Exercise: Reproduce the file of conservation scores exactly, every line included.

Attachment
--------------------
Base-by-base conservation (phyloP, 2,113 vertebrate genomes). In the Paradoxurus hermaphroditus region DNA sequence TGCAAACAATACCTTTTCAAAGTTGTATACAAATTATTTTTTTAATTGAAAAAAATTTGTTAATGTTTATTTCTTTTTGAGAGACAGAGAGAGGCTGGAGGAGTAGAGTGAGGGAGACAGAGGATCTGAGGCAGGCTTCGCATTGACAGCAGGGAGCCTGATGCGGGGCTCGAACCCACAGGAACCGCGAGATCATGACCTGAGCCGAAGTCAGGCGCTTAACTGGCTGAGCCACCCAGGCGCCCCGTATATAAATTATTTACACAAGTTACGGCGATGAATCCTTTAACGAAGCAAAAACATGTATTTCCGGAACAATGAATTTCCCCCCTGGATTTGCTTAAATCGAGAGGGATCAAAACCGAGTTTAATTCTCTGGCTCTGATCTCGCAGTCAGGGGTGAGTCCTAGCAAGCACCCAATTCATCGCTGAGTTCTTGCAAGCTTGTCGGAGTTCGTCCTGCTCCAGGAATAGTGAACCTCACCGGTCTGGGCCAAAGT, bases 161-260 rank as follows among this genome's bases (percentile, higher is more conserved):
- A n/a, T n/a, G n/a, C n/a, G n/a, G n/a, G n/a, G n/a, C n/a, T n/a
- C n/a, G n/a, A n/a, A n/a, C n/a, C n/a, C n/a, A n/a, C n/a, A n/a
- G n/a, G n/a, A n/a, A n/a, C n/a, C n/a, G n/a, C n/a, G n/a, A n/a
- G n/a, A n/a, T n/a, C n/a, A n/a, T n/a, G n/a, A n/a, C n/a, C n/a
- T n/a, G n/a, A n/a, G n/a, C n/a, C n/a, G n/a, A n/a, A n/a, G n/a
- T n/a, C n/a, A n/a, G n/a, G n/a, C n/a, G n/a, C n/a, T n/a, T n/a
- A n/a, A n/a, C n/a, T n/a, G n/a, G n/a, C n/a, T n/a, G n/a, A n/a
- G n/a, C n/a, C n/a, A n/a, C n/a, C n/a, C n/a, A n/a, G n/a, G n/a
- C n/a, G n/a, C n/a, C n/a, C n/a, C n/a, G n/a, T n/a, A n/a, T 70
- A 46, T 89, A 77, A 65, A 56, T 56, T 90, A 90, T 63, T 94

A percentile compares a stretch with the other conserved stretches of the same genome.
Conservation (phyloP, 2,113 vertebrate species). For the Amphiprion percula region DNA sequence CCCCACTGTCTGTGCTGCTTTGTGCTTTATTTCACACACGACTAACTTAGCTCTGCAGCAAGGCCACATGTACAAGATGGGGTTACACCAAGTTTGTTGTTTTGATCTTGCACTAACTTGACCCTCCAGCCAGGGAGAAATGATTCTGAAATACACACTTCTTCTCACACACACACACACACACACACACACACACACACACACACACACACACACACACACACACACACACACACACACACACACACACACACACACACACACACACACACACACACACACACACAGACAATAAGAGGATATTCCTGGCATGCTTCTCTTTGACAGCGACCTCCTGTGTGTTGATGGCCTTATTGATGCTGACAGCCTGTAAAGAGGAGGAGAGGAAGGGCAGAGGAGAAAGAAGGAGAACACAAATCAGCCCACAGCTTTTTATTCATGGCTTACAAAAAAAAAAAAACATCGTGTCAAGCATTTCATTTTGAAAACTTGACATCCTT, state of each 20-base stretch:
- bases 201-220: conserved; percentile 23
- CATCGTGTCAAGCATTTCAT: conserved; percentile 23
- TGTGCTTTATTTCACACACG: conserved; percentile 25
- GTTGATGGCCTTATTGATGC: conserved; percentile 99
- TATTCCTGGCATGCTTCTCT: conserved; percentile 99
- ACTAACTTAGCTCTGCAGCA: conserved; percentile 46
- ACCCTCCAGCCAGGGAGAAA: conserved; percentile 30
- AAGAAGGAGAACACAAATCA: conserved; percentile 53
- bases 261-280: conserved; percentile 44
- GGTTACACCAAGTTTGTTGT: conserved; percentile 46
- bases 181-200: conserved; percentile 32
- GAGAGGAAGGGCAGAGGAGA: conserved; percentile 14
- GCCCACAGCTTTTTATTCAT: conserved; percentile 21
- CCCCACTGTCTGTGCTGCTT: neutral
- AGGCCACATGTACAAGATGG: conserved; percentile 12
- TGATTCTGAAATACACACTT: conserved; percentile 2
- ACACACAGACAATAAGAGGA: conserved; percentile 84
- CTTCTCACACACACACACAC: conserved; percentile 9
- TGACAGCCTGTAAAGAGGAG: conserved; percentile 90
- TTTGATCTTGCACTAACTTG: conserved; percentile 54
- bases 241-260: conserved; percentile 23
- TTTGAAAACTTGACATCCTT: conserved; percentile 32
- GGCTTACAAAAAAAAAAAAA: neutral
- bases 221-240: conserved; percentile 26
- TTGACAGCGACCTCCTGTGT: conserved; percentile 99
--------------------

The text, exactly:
Base-by-base conservation (phyloP, 2,113 vertebrate genomes). In the Paradoxurus hermaphroditus region DNA sequence TGCAAACAATACCTTTTCAAAGTTGTATACAAATTATTTTTTTAATTGAAAAAAATTTGTTAATGTTTATTTCTTTTTGAGAGACAGAGAGAGGCTGGAGGAGTAGAGTGAGGGAGACAGAGGATCTGAGGCAGGCTTCGCATTGACAGCAGGGAGCCTGATGCGGGGCTCGAACCCACAGGAACCGCGAGATCATGACCTGAGCCGAAGTCAGGCGCTTAACTGGCTGAGCCACCCAGGCGCCCCGTATATAAATTATTTACACAAGTTACGGCGATGAATCCTTTAACGAAGCAAAAACATGTATTTCCGGAACAATGAATTTCCCCCCTGGATTTGCTTAAATCGAGAGGGATCAAAACCGAGTTTAATTCTCTGGCTCTGATCTCGCAGTCAGGGGTGAGTCCTAGCAAGCACCCAATTCATCGCTGAGTTCTTGCAAGCTTGTCGGAGTTCGTCCTGCTCCAGGAATAGTGAACCTCACCGGTCTGGGCCAAAGT, bases 161-260 rank as follows among this genome's bases (percentile, higher is more conserved):
- A n/a, T n/a, G n/a, C n/a, G n/a, G n/a, G n/a, G n/a, C n/a, T n/a
- C n/a, G n/a, A n/a, A n/a, C n/a, C n/a, C n/a, A n/a, C n/a, A n/a
- G n/a, G n/a, A n/a, A n/a, C n/a, C n/a, G n/a, C n/a, G n/a, A n/a
- G n/a, A n/a, T n/a, C n/a, A n/a, T n/a, G n/a, A n/a, C n/a, C n/a
- T n/a, G n/a, A n/a, G n/a, C n/a, C n/a, G n/a, A n/a, A n/a, G n/a
- T n/a, C n/a, A n/a, G n/a, G n/a, C n/a, G n/a, C n/a, T n/a, T n/a
- A n/a, A n/a, C n/a, T n/a, G n/a, G n/a, C n/a, T n/a, G n/a, A n/a
- G n/a, C n/a, C n/a, A n/a, C n/a, C n/a, C n/a, A n/a, G n/a, G n/a
- C n/a, G n/a, C n/a, C n/a, C n/a, C n/a, G n/a, T n/a, A n/a, T 70
- A 46, T 89, A 77, A 65, A 56, T 56, T 90, A 90, T 63, T 94

A percentile compares a stretch with the other conserved stretches of the same genome.
Conservation (phyloP, 2,113 vertebrate species). For the Amphiprion percula region DNA sequence CCCCACTGTCTGTGCTGCTTTGTGCTTTATTTCACACACGACTAACTTAGCTCTGCAGCAAGGCCACATGTACAAGATGGGGTTACACCAAGTTTGTTGTTTTGATCTTGCACTAACTTGACCCTCCAGCCAGGGAGAAATGATTCTGAAATACACACTTCTTCTCACACACACACACACACACACACACACACACACACACACACACACACACACACACACACACACACACACACACACACACACACACACACACACACACACACACACACACACACACACACACAGACAATAAGAGGATATTCCTGGCATGCTTCTCTTTGACAGCGACCTCCTGTGTGTTGATGGCCTTATTGATGCTGACAGCCTGTAAAGAGGAGGAGAGGAAGGGCAGAGGAGAAAGAAGGAGAACACAAATCAGCCCACAGCTTTTTATTCATGGCTTACAAAAAAAAAAAAACATCGTGTCAAGCATTTCATTTTGAAAACTTGACATCCTT, state of each 20-base stretch:
- bases 201-220: conserved; percentile 23
- CATCGTGTCAAGCATTTCAT: conserved; percentile 23
- TGTGCTTTATTTCACACACG: conserved; percentile 25
- GTTGATGGCCTTATTGATGC: conserved; percentile 99
- TATTCCTGGCATGCTTCTCT: conserved; percentile 99
- ACTAACTTAGCTCTGCAGCA: conserved; percentile 46
- ACCCTCCAGCCAGGGAGAAA: conserved; percentile 30
- AAGAAGGAGAACACAAATCA: conserved; percentile 53
- bases 261-280: conserved; percentile 44
- GGTTACACCAAGTTTGTTGT: conserved; percentile 46
- bases 181-200: conserved; percentile 32
- GAGAGGAAGGGCAGAGGAGA: conserved; percentile 14
- GCCCACAGCTTTTTATTCAT: conserved; percentile 21
- CCCCACTGTCTGTGCTGCTT: neutral
- AGGCCACATGTACAAGATGG: conserved; percentile 12
- TGATTCTGAAATACACACTT: conserved; percentile 2
- ACACACAGACAATAAGAGGA: conserved; percentile 84
- CTTCTCACACACACACACAC: conserved; percentile 9
- TGACAGCCTGTAAAGAGGAG: conserved; percentile 90
- TTTGATCTTGCACTAACTTG: conserved; percentile 54
- bases 241-260: conserved; percentile 23
- TTTGAAAACTTGACATCCTT: conserved; percentile 32
- GGCTTACAAAAAAAAAAAAA: neutral
- bases 221-240: conserved; percentile 26
- TTGACAGCGACCTCCTGTGT: conserved; percentile 99